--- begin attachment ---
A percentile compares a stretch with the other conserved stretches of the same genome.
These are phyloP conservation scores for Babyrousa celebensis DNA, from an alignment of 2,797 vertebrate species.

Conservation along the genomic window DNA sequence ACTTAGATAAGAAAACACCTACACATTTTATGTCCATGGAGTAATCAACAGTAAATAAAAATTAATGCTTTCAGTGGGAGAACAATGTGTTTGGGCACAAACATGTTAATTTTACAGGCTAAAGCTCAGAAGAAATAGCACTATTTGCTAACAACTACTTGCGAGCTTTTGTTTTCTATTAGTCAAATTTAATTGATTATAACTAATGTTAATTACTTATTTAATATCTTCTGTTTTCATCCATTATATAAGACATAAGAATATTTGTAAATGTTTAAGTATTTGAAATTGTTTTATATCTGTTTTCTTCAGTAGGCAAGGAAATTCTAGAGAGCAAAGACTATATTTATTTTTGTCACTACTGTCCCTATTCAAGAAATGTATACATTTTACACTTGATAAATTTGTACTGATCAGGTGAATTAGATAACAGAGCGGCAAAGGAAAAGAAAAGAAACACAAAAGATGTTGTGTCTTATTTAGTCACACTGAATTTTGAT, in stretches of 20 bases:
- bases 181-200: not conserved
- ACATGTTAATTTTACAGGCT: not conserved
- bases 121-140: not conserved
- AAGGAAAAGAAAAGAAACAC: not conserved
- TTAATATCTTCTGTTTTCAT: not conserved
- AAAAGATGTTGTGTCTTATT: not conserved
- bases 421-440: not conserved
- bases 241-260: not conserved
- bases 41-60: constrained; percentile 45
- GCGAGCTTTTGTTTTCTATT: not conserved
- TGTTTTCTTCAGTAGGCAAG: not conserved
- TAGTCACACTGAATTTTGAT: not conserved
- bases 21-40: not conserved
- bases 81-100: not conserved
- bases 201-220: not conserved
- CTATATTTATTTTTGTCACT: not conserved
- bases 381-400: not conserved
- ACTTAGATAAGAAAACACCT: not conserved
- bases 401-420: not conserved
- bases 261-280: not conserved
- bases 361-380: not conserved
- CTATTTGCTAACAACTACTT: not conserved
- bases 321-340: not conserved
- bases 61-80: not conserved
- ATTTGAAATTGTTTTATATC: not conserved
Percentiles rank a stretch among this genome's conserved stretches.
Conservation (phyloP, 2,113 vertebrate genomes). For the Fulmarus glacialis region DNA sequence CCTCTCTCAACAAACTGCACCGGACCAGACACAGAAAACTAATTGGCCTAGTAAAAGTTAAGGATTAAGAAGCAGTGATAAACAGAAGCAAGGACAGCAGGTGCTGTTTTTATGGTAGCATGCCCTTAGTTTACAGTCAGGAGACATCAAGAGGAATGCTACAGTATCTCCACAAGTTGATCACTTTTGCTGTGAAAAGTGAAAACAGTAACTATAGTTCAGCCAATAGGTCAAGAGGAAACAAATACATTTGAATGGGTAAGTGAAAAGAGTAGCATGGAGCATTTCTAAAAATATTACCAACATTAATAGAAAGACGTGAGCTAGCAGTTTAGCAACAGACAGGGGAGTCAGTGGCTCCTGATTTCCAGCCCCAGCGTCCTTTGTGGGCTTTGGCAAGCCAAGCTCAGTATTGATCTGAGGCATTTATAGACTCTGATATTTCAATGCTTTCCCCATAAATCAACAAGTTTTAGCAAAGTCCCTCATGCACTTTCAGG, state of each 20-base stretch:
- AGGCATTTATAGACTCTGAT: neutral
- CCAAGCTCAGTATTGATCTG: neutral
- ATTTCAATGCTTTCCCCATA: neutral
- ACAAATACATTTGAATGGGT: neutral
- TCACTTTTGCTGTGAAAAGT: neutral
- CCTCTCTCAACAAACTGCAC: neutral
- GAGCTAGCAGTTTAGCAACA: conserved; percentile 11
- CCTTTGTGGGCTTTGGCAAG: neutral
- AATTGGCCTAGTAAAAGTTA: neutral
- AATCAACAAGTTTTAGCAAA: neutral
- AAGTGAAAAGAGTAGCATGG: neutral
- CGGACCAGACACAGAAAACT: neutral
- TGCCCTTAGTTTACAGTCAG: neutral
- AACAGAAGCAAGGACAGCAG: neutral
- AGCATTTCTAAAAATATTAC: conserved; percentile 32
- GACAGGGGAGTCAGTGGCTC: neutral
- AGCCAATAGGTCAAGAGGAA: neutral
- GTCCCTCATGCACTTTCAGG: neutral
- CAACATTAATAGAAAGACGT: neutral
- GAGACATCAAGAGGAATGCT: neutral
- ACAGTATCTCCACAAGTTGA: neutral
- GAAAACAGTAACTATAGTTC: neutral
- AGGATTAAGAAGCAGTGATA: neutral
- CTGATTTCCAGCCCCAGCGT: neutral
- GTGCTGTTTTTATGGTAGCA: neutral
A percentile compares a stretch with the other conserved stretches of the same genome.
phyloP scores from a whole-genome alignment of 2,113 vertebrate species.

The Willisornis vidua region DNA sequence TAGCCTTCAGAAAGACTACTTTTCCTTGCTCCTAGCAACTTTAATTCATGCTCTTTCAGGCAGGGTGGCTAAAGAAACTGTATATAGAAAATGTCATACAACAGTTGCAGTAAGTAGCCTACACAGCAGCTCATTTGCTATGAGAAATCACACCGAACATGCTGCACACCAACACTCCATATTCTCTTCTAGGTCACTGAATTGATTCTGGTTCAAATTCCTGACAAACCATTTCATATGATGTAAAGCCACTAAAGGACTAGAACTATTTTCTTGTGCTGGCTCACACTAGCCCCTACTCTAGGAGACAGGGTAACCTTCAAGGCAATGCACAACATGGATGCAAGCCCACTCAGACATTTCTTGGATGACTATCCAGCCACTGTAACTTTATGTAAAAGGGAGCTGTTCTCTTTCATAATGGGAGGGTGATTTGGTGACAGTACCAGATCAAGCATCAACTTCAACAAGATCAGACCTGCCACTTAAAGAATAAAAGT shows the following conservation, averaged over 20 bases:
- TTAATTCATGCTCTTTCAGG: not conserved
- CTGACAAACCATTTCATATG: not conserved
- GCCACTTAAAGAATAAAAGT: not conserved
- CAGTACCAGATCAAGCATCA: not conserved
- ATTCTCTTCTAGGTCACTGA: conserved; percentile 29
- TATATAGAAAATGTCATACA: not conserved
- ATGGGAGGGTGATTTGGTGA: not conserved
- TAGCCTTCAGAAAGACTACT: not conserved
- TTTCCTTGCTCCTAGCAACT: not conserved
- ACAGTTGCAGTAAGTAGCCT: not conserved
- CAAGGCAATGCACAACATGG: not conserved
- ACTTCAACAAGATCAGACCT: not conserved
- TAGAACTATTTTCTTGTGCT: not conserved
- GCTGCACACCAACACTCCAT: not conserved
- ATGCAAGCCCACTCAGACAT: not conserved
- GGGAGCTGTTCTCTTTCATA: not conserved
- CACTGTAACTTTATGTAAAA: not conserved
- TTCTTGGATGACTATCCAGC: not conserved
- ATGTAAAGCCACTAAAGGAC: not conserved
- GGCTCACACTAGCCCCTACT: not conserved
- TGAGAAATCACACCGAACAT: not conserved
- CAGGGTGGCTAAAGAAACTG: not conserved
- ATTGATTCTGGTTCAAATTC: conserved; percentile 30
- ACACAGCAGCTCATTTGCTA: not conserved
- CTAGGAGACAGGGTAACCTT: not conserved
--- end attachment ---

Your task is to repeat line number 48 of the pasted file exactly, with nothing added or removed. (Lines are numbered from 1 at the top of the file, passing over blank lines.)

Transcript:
- GTCCCTCATGCACTTTCAGG: neutral